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Stripe Rust Update, April 15, 2011

Posted by joshua.a.johnson | December 21, 2015

Xianming Chen

Yesterday, I was checking stripe rust in wheat fields in northern Idaho and eastern and central Washington. Only a few spring wheat fields have been planted and some with plants just emerged in central Washington. In eastern Washington and northern Idaho, spring wheat basically has not been planted due to fields too wet and temperatures too low. Winter wheat growth stage ranged from Feekes 3 to 6. The growth stage was mostly related to planting date and less so to regions. Some fields in northern Idaho and eastern Washington reached Feeks 5 and 6, but most fields are in the earlier stage. The relative lower-than-normal temperatures since mid February have kept crop growing slowly and also made stripe rust develop slowly. Otherwise, stripe rust could have exploded. However, stripe rust is widely occurring in these regions (more than 70% of wheat fields checked yesterday had stripe rust), plus southern central Washington, western and northeastern Oregon, and southern Idaho, which have been previously reported for stripe rust. Fields in western Washington have not been checked because a recent heavy snow and almost every raining day have delayed field activities, but stripe rust should have occurred there as usual.

Stripe rust started developing in the Palouse region (eastern Washington and northern Idaho). Rust was found in commercial wheat fields around Pullman, Colton, Uniontown, Colfax, Palouse, and Dusty WA (Whitman Co.) and Moscow and Viola, Idaho (Latah Co.). In the Palouse region, stripe rust incidence was generally less than 0.1% and rust was just found in low leaves. These rust spore-producing leaves were infected before the winter and now producing spores to infect more leaves. This is the earliest date when stripe rust have been first observed in spring for many years, about one month early than last year in this region. Just little bit to the south of the Palouse region, stripe rust was reported last week in Lewiston, ID (Nez Perce Co.).

Stripe rust was found almost in every checked field near Washtucna, Kahlotus, and Connell in central Washington (Adams and Franklin Cos.) with incidences generally in the range of 1 to 10%, except that one field had more than 30% incidence. Stripe rust started showing up on upper leaves in some fields.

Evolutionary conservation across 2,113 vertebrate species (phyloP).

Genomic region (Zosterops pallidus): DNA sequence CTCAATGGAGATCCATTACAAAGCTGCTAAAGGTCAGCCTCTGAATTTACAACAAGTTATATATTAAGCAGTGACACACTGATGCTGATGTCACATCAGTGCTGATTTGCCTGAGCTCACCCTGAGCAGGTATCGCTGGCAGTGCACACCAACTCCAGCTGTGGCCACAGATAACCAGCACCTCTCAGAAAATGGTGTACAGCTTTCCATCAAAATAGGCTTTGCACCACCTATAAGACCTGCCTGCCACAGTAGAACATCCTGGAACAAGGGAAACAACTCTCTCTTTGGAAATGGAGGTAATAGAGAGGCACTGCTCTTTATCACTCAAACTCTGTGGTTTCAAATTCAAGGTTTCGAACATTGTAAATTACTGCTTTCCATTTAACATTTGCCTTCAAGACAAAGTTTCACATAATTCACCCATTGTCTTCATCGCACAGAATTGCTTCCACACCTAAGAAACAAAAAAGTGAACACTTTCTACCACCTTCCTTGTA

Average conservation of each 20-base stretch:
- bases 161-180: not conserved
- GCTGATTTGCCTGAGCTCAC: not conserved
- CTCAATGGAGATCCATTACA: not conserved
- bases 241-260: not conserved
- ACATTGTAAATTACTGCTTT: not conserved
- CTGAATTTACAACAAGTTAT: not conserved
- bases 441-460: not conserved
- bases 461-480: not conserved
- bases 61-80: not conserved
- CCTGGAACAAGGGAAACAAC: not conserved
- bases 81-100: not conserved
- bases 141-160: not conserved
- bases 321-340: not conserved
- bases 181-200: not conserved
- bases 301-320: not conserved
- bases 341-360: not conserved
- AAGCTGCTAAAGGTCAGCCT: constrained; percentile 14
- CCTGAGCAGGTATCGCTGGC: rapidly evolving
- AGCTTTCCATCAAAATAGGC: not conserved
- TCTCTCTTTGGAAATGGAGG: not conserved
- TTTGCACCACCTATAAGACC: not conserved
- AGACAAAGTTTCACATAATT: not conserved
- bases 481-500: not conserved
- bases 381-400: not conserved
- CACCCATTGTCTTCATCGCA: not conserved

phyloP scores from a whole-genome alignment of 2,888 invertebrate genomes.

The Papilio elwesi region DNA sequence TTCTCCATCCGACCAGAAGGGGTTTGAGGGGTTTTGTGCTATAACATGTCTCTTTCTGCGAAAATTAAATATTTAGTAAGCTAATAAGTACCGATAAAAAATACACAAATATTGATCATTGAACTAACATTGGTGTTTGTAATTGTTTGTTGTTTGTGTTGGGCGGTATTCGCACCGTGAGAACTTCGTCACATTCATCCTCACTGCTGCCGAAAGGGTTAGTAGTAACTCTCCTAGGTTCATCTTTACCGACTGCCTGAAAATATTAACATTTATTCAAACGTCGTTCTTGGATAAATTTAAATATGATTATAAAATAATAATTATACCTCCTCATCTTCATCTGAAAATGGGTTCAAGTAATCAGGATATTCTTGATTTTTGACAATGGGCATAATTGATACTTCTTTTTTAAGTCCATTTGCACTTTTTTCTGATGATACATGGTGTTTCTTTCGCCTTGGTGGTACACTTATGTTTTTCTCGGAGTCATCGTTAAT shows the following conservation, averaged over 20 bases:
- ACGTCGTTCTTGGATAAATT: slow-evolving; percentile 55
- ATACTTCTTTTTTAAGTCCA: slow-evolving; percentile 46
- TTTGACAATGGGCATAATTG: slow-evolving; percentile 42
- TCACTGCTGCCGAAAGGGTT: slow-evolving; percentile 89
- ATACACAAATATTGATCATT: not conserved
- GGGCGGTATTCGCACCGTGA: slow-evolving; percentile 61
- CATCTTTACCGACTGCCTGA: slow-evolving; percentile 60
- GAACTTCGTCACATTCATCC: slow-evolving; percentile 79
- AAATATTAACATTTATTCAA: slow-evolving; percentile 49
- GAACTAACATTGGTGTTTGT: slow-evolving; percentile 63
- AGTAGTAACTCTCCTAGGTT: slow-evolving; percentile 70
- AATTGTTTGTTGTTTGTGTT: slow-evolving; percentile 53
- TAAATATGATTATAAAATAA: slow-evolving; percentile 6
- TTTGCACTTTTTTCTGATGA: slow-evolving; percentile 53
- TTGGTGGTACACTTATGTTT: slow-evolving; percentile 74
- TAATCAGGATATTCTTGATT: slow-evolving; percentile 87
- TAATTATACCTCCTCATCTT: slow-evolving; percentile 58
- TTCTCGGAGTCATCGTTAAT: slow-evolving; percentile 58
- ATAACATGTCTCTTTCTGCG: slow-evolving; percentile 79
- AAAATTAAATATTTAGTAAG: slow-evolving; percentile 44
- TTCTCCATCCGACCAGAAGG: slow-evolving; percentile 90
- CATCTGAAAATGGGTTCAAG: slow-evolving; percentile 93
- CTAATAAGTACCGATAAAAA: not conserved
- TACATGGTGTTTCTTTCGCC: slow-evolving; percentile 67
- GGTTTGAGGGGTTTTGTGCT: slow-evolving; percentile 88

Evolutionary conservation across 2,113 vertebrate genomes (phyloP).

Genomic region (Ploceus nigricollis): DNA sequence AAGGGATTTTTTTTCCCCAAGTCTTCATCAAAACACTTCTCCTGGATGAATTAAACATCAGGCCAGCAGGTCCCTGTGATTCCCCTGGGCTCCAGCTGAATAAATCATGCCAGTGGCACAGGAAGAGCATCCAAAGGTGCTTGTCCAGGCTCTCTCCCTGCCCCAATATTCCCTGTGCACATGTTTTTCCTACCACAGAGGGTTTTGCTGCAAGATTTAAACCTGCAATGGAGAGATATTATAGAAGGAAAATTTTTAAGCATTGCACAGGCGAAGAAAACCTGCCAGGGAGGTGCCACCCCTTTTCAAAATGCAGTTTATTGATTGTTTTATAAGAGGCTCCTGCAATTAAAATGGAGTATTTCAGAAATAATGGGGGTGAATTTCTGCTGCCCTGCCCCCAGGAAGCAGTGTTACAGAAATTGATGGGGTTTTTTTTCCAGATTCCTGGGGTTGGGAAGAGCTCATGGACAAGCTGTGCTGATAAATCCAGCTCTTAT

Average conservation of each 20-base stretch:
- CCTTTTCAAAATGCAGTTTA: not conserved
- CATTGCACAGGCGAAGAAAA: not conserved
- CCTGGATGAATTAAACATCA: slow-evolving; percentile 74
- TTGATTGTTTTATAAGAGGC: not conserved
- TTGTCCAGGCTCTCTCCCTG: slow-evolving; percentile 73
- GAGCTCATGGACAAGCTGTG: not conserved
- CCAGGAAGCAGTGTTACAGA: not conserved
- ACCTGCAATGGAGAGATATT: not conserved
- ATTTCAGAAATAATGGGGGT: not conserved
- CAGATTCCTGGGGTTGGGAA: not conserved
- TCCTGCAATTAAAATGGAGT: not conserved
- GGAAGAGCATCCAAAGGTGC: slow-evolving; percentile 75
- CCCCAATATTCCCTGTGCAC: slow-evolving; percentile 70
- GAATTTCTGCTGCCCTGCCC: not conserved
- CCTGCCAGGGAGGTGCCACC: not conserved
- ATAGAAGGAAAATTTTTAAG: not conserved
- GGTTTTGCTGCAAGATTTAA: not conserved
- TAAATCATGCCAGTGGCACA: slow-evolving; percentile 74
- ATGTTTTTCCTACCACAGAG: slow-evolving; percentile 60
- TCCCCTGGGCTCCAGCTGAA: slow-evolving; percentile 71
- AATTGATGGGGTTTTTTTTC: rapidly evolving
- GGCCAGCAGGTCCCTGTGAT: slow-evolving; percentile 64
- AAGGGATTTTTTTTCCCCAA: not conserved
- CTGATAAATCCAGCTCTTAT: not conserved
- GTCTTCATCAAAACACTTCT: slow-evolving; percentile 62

As stripe rust has widely survived the winter and has started developing, many fields in the central and southern central Washington, and some fields in the Palouse region have been sprayed with fungicides mixed with herbicides. For fields that have not been sprayed, growers should check for stripe rust and consider spraying fungicides when apply herbicides.

In some early planted fields in central Washington, barley yellow dwarf was severe. Hot spots could be seen from distance. Do not mistreat barley yellow dwarf from stripe rust. The viral disease does not produce powdery rust dust and yellow symptom starts from leaf tips and moves to the middle of leaves, and more severe along field edges. Considering the heavy aphid infestation in early planted fields in the Horse Heavy Hills region (south-central Washington) observed in November, barley yellow dwarf could be severe there and in the nearby areas (I did not check the Horse Heavy Hills region yesterday). These fields should be sprayed with insecticides when later on aphids start showing up.

Just one pustule of leaf rust was found in a field planted with Farnum northeastern Connell. Last year, leaf rust was severe in two fields grown with Farnum southeastern Connell (Franklin Co.).

Nationally, stripe rust have been reported in Arkansas, California, Idaho, Louisiana, Mississippi, Oregon, Texas, Tennessee, and Washington. Based on reports from these states and crop stages, stripe rust will unlikely cause as severe damage as in the last year in the south-central states. However, because of the recent tornadoes and heavy rains in the north part of the Great Plains and eastern and north-eastern states, stripe rust spores could have been spread to and infected crops in these regions from the south, stripe rust epidemic is likely. In the western states, stripe rust has been severe and widespread in California and the disease pressure is very high in the Pacific Northwest as stripe rust has started very early and abundant precipitation so far and forecasted for the next two weeks will provide moist conditions favorable for stripe rust development well into the late crop season.

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